R. Kelly is one of the most perplexing figures in contemporary pop music: a shameless purveyor of single-entendre bedroom R&B that could make Barry White blush; the author of the quasi-gospel inspirational mega-hit "I Believe I Can Fly"; and the creator of the ridiculous (and sometimes awesome, and apparently ongoing) hipster-approved infidelity pop epic "Trapped in the Closet" and professional associate of indie-folk weirdo Will Oldham.
Kelly was also charged, in 2002, with having sex with (and urinating on) a teenage girl--a charge that earned Kelly none of the opprobrium that Chris Brown deservedly got after his arrest for beating Rhianna, and which the singer beat essentially by using the "it wasn't me" defense (even though the alleged act was on video). For me, it's a shadow that Kelly will probably never get out from under--as much as I love "Ignition (Remix)," I can't ever hear it without thinking of the dark side of Kelly's obsession with sex. That he was acquitted is an important fact. But the fact that the evidence against him was as compelling as it was is inescapable, too.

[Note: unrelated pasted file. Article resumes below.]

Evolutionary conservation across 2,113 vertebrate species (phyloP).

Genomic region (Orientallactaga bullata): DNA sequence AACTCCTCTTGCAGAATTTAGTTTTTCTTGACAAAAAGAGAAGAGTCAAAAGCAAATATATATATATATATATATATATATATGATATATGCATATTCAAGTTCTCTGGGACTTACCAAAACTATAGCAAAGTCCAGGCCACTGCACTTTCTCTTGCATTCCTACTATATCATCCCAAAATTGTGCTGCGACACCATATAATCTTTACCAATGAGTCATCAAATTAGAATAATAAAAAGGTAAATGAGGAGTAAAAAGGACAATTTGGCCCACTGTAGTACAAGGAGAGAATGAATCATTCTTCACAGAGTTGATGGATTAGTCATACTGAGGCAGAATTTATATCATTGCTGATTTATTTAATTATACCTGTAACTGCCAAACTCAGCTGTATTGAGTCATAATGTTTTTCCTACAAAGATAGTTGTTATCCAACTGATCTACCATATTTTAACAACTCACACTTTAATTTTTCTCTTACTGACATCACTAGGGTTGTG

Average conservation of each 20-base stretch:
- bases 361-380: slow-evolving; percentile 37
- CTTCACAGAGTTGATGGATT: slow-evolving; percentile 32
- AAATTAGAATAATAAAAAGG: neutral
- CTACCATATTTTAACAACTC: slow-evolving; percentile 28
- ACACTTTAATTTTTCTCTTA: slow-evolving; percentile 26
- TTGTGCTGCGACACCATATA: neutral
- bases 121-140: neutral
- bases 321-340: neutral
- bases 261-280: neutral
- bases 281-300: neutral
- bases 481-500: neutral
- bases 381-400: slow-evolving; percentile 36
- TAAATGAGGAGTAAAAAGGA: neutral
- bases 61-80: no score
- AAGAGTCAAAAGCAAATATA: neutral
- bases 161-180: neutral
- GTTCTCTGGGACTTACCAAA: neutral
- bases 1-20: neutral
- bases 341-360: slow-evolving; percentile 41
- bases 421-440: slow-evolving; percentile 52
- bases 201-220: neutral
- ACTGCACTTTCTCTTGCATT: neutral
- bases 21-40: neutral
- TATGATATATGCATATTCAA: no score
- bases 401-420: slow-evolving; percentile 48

Shadows or not, Kelly's a phenomenon--an irresistibly charismatic performer, a masterful singer, an artist of idiosyncratic but undeniable talent, and a personality whose celebrity offers plenty to think about. I'll try to untangle some of those complexities over the next month, because Kelly's Single Ladies tour is coming to the Tennessee Theatre on Tuesday, Dec. 4.